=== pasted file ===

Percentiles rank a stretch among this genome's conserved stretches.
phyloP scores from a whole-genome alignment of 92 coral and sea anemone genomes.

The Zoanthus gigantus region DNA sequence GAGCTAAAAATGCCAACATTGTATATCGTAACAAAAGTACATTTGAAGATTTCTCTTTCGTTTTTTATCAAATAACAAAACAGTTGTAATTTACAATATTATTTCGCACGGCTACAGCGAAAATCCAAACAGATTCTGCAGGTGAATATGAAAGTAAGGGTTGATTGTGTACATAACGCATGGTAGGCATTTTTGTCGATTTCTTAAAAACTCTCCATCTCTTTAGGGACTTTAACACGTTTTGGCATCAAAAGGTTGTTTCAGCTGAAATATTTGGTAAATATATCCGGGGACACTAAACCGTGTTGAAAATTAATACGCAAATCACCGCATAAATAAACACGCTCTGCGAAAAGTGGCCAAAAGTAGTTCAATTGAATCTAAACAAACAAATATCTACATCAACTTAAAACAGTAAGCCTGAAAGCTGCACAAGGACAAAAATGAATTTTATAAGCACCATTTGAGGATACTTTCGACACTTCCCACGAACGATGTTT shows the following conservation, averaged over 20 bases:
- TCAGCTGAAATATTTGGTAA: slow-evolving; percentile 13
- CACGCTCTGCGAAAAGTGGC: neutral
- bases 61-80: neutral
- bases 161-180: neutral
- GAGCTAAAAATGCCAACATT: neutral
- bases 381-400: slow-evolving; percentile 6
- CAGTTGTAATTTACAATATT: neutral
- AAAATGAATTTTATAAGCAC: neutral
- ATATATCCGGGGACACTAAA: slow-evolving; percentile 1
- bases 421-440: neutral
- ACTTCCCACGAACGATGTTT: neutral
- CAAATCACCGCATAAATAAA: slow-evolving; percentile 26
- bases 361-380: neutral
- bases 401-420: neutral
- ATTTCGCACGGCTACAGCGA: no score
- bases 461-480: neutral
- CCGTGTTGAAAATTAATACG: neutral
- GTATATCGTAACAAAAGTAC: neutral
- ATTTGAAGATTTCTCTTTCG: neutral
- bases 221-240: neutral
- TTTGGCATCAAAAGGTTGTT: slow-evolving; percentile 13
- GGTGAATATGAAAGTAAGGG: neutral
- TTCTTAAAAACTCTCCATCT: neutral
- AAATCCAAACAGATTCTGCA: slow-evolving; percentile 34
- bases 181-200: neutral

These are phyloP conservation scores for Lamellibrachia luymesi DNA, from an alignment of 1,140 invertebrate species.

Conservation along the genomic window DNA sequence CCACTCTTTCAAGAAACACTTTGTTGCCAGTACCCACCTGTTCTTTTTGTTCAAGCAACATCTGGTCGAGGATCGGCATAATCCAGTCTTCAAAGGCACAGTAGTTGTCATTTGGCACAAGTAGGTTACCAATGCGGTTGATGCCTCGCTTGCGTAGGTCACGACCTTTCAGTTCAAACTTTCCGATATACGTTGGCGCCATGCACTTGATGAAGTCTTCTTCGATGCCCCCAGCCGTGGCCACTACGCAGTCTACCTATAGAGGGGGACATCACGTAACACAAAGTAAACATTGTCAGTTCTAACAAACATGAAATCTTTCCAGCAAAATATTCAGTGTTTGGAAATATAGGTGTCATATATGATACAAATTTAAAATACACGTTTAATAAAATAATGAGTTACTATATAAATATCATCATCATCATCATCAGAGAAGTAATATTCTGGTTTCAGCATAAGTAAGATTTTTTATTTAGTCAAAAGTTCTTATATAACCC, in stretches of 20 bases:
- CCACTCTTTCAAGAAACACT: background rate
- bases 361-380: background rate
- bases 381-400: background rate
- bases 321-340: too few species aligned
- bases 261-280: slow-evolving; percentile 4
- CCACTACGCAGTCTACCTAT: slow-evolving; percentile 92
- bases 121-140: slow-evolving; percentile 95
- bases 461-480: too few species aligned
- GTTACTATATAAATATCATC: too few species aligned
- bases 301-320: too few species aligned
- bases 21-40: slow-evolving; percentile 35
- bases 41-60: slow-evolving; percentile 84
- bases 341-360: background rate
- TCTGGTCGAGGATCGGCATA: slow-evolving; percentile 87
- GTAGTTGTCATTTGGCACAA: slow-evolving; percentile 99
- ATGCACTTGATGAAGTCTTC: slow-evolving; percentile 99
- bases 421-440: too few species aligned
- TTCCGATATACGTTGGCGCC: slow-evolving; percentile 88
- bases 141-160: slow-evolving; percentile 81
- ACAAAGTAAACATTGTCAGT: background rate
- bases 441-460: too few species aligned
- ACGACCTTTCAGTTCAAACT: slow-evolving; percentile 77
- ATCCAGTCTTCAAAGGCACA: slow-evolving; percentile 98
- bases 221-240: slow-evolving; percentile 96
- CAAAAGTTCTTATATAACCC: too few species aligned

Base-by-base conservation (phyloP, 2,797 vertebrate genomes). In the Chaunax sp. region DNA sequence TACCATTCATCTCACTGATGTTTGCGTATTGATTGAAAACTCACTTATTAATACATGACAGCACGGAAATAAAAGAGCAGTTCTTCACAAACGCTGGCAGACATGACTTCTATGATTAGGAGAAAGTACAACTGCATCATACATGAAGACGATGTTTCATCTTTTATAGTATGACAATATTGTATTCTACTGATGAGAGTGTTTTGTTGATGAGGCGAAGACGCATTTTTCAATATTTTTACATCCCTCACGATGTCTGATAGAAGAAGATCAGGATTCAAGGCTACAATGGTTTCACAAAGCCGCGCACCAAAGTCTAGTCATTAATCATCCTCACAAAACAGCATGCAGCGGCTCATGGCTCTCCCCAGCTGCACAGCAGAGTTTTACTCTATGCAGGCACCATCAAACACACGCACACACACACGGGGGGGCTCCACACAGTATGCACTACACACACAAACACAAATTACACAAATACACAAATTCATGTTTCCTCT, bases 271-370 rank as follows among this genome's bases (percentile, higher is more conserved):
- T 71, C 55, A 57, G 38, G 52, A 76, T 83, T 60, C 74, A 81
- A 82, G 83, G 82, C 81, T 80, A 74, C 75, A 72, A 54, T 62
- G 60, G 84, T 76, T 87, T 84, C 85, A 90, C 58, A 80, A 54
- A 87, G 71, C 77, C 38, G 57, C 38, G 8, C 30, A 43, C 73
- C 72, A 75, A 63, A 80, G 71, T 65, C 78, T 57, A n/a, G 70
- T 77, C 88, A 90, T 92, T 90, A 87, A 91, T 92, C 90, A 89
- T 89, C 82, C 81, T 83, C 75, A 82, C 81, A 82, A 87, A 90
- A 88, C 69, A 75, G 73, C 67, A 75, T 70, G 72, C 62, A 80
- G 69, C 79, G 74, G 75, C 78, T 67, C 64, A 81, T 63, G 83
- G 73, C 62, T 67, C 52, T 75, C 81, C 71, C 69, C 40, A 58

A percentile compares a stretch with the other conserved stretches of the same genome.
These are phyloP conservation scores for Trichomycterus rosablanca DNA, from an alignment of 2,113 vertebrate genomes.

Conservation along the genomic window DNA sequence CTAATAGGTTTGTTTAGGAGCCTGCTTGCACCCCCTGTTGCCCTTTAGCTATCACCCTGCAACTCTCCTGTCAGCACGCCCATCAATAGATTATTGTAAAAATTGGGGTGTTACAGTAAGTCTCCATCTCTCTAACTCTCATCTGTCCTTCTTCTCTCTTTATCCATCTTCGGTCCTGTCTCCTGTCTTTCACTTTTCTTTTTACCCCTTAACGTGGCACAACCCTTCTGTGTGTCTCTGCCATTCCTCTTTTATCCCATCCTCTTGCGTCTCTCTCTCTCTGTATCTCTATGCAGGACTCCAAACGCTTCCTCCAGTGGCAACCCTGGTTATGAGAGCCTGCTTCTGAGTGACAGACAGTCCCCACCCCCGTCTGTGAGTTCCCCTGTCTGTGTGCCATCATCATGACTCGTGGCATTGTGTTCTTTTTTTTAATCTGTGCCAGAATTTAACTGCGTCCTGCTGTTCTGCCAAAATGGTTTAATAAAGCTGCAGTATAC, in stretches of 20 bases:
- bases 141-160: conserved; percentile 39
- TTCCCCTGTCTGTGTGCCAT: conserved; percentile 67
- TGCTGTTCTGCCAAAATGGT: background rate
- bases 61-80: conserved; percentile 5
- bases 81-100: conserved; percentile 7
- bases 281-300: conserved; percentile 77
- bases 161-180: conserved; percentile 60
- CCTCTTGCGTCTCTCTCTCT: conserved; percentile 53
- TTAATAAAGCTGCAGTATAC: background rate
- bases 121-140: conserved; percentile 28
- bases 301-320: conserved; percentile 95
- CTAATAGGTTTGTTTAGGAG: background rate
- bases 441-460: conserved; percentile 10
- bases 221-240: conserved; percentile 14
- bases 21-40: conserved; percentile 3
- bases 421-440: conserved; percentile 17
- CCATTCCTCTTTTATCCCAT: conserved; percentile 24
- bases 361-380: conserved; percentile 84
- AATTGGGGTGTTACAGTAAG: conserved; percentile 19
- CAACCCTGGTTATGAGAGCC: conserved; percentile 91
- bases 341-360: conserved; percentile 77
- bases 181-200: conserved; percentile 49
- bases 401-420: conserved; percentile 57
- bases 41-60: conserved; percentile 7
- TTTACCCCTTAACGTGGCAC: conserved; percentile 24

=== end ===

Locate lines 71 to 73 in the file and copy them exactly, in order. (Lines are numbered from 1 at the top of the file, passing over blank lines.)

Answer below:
- TTCCCCTGTCTGTGTGCCAT: conserved; percentile 67
- TGCTGTTCTGCCAAAATGGT: background rate
- bases 61-80: conserved; percentile 5